London based sisters Xylaroo talk us through the albums that shaped their emotional folk pop sound and themselves. Compare with their track ‘Sunshine’ (Below) and hear how the ages have devloped who Xylaroo are.
1.The Execution of All things – Rilo Kiley
Rilo Kiley is a band we both grew up with. They continue to be a staple in both of our musical diets and though everyone of their albums has certainly shaped us, “The Execution of All Things” is, in our minds, the best of a fine bunch. It’s one of their earliest albums and like so many other bands in their infancy they suggest in it a willingness to be peculiar and to experiment, to be raw and to be intimate. One thing that draws us so closely towards Rilo Kiley is their lyrics. They are dark yet hopeful, always thoughtful and tinged with sadness. They taste bitter sweet and yet accompany in such stark contrast simple, joyous, blissful and even cheerful melodies. ‘A Better Son/Daughter’, which both of us agree to be one of the most hopeful and uplifting songs that we know, is pretty much an anthem to us. It is, in our opinion, a must listen to; especially when you’re having one of those particularly bad days for no good reason at all. Actually, Rilo Kiley is one of the reasons I (Holly) started writing music. I wanted to write songs and to tell stories that resembled the weaving narratives and shifting moods and subject matters of this album. It moves so effortlessly amongst the personal, even mundane observations of the daily grind and yet also rises above it towards the profound and the philosophical.
2.The Con – Tegan & Sara
Although we don’t listen to Tegan & Sarah as much now ‘The Con’ was definitely an album that I (Coco) remember listening to as a teenager on repeat and it certainly influenced our early sound. Being sisters and singing such synchronized harmonies Tegan & Sara inspired us to incorporate more harmonies into our own music, as initially I (Coco) was a little hesitant and shy about singing. It did not come as naturally to me as it seemed to do for my sister. Listening to their sound inspired us to make the most of the similarities of our voices. I think what was really cool about Tegan and Sara and what I love about this album is their piercing and I would say androgynous vocals and also their angsty lyrics. It was cool to hear female singers who were so distinct and different to other female artists I was listening to at the time and that I could relate to. Tegan & Sara was one of the first big concerts I went to, actually on their U.K tour of The Con in 2008, and I remember thinking to myself after the show wouldn’t it be amazing to be able to do that.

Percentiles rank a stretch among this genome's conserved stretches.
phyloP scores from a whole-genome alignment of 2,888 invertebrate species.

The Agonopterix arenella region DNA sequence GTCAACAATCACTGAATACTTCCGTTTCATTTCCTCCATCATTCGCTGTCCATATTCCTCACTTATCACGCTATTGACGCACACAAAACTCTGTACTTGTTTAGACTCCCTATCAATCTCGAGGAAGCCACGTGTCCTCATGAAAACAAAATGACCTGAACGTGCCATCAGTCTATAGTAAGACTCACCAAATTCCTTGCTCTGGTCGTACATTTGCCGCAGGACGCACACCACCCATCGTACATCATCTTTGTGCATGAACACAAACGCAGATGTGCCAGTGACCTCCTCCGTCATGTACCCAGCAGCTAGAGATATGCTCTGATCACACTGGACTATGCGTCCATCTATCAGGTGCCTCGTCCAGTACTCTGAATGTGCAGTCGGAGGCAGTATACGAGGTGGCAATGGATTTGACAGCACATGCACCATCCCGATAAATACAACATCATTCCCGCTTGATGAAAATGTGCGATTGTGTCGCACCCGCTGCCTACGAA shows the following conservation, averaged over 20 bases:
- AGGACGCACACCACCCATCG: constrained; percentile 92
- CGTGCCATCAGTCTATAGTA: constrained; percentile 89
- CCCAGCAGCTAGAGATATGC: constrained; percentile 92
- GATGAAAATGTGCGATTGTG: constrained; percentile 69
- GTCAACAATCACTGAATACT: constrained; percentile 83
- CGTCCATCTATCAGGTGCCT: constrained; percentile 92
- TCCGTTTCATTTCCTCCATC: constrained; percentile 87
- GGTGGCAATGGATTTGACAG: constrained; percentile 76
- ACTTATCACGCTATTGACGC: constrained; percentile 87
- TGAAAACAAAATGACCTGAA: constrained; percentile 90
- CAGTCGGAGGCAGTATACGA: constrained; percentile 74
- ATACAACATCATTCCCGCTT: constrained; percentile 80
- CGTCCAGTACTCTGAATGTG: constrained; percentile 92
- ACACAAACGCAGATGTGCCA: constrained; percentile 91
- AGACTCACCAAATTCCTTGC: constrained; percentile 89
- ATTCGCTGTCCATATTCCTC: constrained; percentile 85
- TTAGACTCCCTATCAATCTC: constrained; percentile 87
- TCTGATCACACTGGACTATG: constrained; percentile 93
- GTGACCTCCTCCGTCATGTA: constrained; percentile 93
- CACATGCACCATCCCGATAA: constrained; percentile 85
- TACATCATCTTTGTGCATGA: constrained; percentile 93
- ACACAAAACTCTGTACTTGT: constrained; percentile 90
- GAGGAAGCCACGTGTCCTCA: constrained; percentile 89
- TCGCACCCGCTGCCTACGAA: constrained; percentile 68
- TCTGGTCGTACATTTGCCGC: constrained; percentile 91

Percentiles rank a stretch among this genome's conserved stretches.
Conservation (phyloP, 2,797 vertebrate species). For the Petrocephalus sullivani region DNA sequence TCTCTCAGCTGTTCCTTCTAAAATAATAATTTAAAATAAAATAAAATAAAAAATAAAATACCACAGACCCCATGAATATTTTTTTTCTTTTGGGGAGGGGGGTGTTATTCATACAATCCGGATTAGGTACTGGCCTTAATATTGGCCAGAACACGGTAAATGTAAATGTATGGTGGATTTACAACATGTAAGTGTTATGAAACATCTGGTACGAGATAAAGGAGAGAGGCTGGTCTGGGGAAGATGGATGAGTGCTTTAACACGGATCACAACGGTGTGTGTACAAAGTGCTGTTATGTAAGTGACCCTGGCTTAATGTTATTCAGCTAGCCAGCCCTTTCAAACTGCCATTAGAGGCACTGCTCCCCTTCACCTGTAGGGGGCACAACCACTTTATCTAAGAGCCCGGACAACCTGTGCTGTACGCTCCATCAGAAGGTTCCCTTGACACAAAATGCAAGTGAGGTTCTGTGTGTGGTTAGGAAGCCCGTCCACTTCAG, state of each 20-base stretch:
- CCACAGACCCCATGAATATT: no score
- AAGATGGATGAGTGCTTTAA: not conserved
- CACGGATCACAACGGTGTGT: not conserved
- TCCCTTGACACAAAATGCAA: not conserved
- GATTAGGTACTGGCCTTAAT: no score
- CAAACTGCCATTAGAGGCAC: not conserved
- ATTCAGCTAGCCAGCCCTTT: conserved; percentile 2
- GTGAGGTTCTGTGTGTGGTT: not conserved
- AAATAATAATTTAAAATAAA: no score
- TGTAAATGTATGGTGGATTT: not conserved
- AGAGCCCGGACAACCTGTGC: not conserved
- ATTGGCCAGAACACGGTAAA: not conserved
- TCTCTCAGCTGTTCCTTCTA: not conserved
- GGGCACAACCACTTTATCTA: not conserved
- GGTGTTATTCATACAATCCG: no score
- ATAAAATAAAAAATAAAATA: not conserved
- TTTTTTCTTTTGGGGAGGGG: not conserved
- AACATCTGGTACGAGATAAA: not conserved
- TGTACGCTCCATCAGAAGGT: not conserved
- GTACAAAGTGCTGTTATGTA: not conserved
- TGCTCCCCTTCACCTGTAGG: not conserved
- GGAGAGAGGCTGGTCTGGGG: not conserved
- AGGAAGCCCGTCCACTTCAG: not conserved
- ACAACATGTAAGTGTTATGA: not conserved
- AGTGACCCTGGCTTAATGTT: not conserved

3.Pastel Blues – Nina Simone
There is no disputing that Nina Simone is one of the greatest musicians of all time. Everything about her her voice, the way she played the keys, her lyricism and the way she interpreted covers was beautiful. Easily, I (Holly) could have picked any of her albums but decided to stick with Pastel Blues, as it includes some of my favorites and probably her most iconic renditions; “Strange fruit”, “Sinnerman” & “Nobody knows you when you’re down and out”. What I love most about this album and all of her music is her soulfulness you can feel the passion pouring out of her. Her songs have a sense of grandeur about them; she commands your attention and guides you through her songs with a firm and almost tidal urgency. Musicians like her don’t exist anymore, at least not in our generation, she exudes an emotional honesty and intensity which seems to have been lost in this time. ‘Strange Fruit’ is by far the most intense, an amazing song in it’s own right. I’ve never been drawn to Billie Holiday’s version as much. Nina’s is so much darker, so much more understated and so soaked in injustice and pain and anger. If you haven’t already listened to it you should…it’ll send shivers down your spine.
4. Elliot Smith – Either/Or
Between the Bars is definitely one of my (Coco) favorite songs ever and to be honest one of my go to songs when I’m drowning my sorrows; which is probably true in terms of my relationship with Elliott Smith’s music in general and for that I am extremely grateful. What I love about this album and Elliot’s music is the understated unapologetic raw production of it. What I really respect about Elliot Smith is his music, at least to me, doesn’t feel like entertainment or a performance but an outpouring and even sometimes a rambling therapy. His music is sincere and humble and seemed like it was for him more than it was for anyone else’s sake.
5.Tracy Chapman – Tracy Chapman
Tracy Chapman is an another artist that we grew up with as her debut album was a routine pick from our parents CD collection. I (Holly) remember listening to the songs on that album over and over again. I loved every one of them and still do today. Tracy Chapman is the kind of musician that is not afraid to be serious and political or to tackle controversial and somber subject matter. She tells human stories with an unromantic realism delving hard into domestic violence in “Behind the wall” or the racial tensions and segregation that still pervades the “Backstreets of America.” In this album she shows how she is not afraid to make her audience feel uncomfortable or to make them think. I reckon her music influenced the subject matter of our songs quite a bit, especially her serious tone. However, despite this seriousness her music is also uplifting and empowering, it is earthy, humble and raw. There is a whole lot of hope and love in songs such as “Talkin bout a revolution” or “Baby can I hold you Tonight.” Her voice is also incredibly distinct and somewhat androgynous. The uniqueness of her voice makes a Tracy Chapman song instantly recognisable. Like her voice, this album is certainly one of a kind, a diamond in the rough.